Bali story for you
About Bali, Bali travel, Bali hotels, and Bali culture complete information this is the best site to view - Bali, the world's favorite travel destinations; hotel; villa; culture; wedding; community; spa; land cruises; fishing & trawling; marine sports; courses; museum & art gallery, all among the best in the world
Bali's Community
The Content
Bali at a Glance
Search this site

Travel Advisory
Cities of Bali

Bali Transportation

Getting to Indonesia

You can fly direct to Indonesia from just about anywhere. Most people traveling from Europe and the US arrive on direct flights to Jakarta, while those coming from Australia usually go first to Bali. The main international entry points are Soekarno-Hatta airport in Jakarta, Ngurah Rai airport in Bali, and Polonia airport in Medan. There are also non-stop flights from several Asian cities, including Singapore, Hong Kong, Taipei, Seoul, Nagoya, Fukuoka and Osaka.
Direct flights connect Bali with many major cities in Asia and Europe. Air fares vary depending on the carrier, the season and the type of ticket purchased. A discount RT fare from the US costs from $1,000-1,200 and from Europe costs $800-1,200; about half that from Australia or East Asian capitals.
An excursion fare return ticket from Singapore to Bali with stops in Jakarta and Yogyakarta, good for a month, is available in Singapore for around $300. Buy through travel agents-check the classified section of the Straits Times for details.
Note: You need a return or onward ticket to get a visa-free entry upon arrival in Indonesia.
Air tickets from Batam and Bintan are also inexpensive. These Indonesian islands just off the coast of Singapore can be reached via short ferry hops from Singapore's World Trade Center. Ferries to Batam cost $12 single, $17 return and to Bintan $32 single, $45 return. Inquire at travel agents in Singapore for latest fares, then compare with direct Singapore to Bali discount rates.
Garuda offers a visit pass to foreigners purchasing outside of Indonesia. A minimum of three coupons can be purchased for $300. Additional coupons are $100 each, up to 10 coupons. One coupon is valid for one flight and you can not return to a destination already covered. If the flight is not directly to your intended destination, you are charged one coupon per stop. This program is good value for long-haul travel within Indonesia, Medan to Jakarta for instance or Bali to Biak, which otherwise is quite costly.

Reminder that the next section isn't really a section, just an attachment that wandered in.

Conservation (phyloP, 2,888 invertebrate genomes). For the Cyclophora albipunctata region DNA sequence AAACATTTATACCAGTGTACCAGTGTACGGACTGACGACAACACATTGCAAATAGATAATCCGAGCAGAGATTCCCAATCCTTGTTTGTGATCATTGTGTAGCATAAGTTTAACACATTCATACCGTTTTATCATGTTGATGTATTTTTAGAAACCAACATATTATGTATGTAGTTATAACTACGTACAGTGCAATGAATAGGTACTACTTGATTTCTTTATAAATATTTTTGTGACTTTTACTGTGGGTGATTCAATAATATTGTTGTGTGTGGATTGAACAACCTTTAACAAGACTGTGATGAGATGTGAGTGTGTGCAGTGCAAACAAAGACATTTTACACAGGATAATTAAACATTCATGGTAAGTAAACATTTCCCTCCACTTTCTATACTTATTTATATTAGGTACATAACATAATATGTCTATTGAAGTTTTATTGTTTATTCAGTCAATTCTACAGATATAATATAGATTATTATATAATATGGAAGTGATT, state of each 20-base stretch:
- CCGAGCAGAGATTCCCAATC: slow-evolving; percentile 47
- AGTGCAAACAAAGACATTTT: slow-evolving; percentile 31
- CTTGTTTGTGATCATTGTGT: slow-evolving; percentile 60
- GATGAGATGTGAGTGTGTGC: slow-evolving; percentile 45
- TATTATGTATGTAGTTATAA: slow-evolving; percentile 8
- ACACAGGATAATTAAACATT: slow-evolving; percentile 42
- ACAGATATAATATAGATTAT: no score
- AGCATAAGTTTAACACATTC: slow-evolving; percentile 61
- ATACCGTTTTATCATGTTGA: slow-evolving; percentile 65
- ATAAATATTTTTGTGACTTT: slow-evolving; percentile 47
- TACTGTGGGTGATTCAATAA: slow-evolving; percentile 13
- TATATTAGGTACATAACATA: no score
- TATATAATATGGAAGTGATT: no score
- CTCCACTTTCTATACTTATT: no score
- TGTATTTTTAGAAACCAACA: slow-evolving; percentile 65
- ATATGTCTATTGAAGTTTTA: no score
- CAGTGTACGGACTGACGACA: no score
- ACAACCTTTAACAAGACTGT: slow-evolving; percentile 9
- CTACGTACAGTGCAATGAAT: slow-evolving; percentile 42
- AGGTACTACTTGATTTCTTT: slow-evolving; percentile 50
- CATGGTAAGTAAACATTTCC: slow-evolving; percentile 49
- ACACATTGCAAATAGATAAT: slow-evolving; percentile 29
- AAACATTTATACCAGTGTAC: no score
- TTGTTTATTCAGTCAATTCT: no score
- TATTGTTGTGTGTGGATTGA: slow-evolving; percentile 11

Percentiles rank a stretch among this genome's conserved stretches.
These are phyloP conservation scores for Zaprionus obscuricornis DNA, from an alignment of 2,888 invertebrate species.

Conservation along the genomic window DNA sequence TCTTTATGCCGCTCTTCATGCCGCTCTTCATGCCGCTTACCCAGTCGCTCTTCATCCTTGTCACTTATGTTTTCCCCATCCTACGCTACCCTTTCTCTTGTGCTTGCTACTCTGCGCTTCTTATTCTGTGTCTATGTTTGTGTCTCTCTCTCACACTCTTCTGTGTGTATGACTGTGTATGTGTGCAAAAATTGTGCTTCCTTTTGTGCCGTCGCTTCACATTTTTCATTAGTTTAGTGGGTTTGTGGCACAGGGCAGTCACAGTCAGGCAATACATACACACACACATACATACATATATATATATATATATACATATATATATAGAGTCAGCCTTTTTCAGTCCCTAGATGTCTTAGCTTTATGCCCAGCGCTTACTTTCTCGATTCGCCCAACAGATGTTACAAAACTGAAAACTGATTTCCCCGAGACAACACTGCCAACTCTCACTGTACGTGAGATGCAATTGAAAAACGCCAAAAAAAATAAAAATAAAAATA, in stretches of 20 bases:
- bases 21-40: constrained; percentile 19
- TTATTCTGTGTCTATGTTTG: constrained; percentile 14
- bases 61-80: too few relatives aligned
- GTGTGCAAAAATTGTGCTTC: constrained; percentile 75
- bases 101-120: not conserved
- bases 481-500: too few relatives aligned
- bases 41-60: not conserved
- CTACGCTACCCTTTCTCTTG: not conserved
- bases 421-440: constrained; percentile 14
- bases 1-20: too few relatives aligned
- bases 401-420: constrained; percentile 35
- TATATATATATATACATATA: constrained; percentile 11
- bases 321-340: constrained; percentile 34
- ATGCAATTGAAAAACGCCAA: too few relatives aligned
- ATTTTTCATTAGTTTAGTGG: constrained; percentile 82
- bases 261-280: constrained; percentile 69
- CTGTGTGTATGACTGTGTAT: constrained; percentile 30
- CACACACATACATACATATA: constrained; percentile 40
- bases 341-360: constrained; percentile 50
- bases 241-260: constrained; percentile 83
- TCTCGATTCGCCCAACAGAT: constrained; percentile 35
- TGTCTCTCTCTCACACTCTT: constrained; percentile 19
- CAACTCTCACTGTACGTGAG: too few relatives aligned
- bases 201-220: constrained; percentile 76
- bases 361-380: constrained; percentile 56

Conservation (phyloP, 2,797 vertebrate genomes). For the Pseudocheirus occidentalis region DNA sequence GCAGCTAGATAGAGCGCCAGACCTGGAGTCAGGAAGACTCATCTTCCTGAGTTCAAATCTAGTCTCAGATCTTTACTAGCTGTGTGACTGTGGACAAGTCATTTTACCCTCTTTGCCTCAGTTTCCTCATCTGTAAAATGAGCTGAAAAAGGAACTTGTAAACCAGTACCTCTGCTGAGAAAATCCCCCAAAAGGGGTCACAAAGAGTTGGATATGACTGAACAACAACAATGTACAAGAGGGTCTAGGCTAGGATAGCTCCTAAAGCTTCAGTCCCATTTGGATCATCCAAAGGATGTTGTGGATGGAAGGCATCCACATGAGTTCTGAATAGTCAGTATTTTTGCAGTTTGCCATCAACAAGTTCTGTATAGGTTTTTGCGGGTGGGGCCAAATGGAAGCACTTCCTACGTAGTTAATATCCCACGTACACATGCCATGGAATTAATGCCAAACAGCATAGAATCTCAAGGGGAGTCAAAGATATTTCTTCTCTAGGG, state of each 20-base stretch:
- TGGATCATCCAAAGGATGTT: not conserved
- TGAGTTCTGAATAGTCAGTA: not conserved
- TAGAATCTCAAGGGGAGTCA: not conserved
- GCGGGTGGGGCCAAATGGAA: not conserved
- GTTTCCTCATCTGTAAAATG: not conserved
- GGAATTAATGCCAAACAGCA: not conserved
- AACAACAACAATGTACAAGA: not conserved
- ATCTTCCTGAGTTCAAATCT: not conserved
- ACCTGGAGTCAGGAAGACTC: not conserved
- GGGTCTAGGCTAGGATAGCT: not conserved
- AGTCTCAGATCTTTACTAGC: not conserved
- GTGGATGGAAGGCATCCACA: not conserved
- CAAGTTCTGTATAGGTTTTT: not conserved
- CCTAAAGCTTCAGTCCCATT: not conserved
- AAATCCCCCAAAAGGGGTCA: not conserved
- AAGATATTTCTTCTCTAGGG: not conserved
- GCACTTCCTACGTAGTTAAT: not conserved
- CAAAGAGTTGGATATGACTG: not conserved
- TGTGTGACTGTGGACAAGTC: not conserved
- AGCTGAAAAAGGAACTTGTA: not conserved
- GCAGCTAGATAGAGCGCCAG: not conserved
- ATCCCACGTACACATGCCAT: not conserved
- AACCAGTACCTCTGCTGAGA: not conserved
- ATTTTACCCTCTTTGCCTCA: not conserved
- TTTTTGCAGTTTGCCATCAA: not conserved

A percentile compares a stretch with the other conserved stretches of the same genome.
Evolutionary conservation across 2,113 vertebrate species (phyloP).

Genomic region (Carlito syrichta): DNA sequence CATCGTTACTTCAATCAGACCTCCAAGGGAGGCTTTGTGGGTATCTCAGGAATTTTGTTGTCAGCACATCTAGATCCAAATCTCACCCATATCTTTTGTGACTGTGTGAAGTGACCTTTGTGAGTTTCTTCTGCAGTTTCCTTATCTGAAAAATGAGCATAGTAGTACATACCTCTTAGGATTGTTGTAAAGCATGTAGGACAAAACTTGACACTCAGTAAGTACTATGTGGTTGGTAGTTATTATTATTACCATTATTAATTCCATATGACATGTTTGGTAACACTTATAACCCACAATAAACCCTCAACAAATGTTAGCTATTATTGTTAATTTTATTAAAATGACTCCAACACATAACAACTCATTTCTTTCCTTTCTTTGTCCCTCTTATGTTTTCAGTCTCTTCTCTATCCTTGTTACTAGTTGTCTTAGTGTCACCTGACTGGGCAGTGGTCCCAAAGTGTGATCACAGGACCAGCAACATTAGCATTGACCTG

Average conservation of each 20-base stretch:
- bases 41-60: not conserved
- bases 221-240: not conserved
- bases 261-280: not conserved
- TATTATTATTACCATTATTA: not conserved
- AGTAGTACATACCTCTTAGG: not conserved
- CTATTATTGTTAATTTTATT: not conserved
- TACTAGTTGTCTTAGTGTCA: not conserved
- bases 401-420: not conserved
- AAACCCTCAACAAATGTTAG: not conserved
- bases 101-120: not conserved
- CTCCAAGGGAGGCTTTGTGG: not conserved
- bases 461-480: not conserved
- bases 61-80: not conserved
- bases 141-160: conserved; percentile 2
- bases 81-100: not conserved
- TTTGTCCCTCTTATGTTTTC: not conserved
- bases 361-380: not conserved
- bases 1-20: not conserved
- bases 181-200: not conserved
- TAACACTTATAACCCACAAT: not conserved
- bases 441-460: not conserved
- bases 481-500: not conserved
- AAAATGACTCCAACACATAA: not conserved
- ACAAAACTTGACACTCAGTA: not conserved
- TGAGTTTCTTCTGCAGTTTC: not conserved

Having arrived in Indonesia, your choices for onward travel depend, as always, on time and money. Travel on Bali ranges from boats, self drive and chauffeur driven cars, to both slow and fast buses, bicycles and motorbikes. Hiring a car or minibus with or without driver, is one of the most rewarding ways of getting around.
In many ways, Indonesia is an easy place to get around. Indonesians are, as a rule, hospitable, good-humored, and willing to help a lost or confused traveler. The weather is warm, the pace of life relaxed, and the air is rich with the smells of clove cigarettes, the blessed durian fruit and countless other wonders.
However, the nation's transportation infrastructure does not move with the kind of speed and efficiency that Western travelers expect, which often leads to frustration. Bookings are often difficult to make; flights and reservations are sometimes mysteriously canceled.
It is best to adjust your pace to local conditions. What seems like nerve-wracking inefficiency is really so only if one is in a hurry. If you have to be somewhere at a particular time, allow plenty of time to get there. Check and double-check your bookings. Otherwise just go with the flow. You can't just turn off the archipelago's famous jam karet-"rubber time"-when it's time to take an airplane and turn it on again when you want to relax. You will get there eventually.
Peak periods around the Christmas/New Year holidays and during the June to August tourist season are the most difficult. It is imperative to book well in advance and reconfirm your bookings at every step along the way. Travel anywhere in Indonesia (except Bali) during the week prior to the Islamic Lebaran holiday is practically impossible. Find a nice spot and sit it out.
The golden rule is: things will sort themselves out. Eventually. Be persistent, of course, but relax and keep your sense of humor. Before you explode, have a cup of sweet coffee or a cool glass of kelapa muda (young coconut water). Things might look different.

Planning an Itinerary

The first thing to do is to be easy on yourself and not plan an impossibly tight schedule. Things happen slowly here, so adjust to the pace. Better to spend more time in a few places and see them in a leisurely way, than to end up hot and hassled. You'll see more this way.
Wherever you are, keep in mind that the tropical heat takes its toll and you should avoid the midday sun. Get an early start, before the rays become punishing (the tropical light is beautiful at dawn). Retreat to a cool place after lunch and go out again in the afternoon and early evening, when it's much more pleasant.

For Bali hotels , Bali travel, Bali weddings, bali villa information visit our partner site
complete information about bali & bali hotel site and Bali travel
Developed & Maintained by:
Lisa P.A Zimmerman,PhD, Albert Zimmerman,MA, Putu Agung,M.Eng & Friends
comtact us at: